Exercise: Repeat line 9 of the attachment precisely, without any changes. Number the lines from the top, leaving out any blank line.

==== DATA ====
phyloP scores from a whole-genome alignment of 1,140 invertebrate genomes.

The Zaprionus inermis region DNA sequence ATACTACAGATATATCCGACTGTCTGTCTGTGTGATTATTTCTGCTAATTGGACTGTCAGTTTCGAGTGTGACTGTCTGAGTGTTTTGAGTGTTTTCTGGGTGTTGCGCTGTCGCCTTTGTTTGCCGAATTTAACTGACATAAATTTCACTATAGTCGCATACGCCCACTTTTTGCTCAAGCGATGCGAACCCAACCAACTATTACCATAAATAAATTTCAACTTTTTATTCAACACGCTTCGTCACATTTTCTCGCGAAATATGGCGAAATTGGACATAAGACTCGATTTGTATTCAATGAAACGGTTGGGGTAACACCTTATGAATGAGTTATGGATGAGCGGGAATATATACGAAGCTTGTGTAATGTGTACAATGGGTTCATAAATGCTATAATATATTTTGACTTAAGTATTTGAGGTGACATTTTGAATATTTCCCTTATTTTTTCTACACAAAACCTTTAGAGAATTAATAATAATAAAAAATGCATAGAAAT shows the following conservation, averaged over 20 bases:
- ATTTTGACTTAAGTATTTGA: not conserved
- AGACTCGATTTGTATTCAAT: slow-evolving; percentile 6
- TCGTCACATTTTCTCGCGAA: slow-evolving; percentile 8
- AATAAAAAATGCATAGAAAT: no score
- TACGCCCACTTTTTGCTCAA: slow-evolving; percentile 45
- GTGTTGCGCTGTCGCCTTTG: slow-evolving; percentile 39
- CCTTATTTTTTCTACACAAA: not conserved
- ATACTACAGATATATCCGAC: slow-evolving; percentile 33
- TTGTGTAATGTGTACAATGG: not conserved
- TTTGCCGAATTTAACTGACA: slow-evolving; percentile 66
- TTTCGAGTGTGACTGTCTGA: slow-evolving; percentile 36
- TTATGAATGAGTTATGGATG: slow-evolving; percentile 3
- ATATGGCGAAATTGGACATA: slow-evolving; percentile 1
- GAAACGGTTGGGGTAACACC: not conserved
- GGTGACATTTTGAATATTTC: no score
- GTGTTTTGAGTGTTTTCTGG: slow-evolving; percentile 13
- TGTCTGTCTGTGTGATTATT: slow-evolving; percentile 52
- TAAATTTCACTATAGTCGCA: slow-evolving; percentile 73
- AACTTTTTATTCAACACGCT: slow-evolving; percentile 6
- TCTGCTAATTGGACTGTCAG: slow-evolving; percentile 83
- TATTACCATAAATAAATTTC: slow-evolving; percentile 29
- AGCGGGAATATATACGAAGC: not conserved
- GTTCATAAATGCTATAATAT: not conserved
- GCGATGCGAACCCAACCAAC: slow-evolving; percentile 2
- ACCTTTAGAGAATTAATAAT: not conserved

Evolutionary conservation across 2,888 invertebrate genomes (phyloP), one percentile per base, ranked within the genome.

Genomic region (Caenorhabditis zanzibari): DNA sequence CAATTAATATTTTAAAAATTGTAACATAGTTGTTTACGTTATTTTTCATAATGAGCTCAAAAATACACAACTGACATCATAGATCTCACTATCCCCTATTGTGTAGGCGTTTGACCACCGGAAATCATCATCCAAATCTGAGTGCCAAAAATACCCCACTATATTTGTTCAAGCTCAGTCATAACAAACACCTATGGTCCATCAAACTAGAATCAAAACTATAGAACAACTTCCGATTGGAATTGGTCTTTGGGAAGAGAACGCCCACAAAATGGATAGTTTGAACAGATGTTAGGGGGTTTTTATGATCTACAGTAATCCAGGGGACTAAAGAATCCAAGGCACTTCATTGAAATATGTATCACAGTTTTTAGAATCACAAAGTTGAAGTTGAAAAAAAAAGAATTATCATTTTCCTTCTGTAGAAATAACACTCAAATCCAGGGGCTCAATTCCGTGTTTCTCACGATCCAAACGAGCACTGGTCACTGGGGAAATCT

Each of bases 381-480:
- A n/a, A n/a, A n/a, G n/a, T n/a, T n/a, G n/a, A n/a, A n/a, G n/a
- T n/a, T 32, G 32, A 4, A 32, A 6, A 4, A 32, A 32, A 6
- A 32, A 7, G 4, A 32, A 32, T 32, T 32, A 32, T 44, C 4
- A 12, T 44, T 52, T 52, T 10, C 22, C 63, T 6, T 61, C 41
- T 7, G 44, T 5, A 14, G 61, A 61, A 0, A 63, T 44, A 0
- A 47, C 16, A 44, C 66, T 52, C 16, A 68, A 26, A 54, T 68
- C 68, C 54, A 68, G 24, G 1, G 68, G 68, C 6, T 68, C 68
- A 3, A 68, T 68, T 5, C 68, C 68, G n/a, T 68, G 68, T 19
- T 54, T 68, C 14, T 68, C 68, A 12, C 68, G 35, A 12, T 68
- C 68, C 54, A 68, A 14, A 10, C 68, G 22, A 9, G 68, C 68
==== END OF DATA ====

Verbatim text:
- CCTTATTTTTTCTACACAAA: not conserved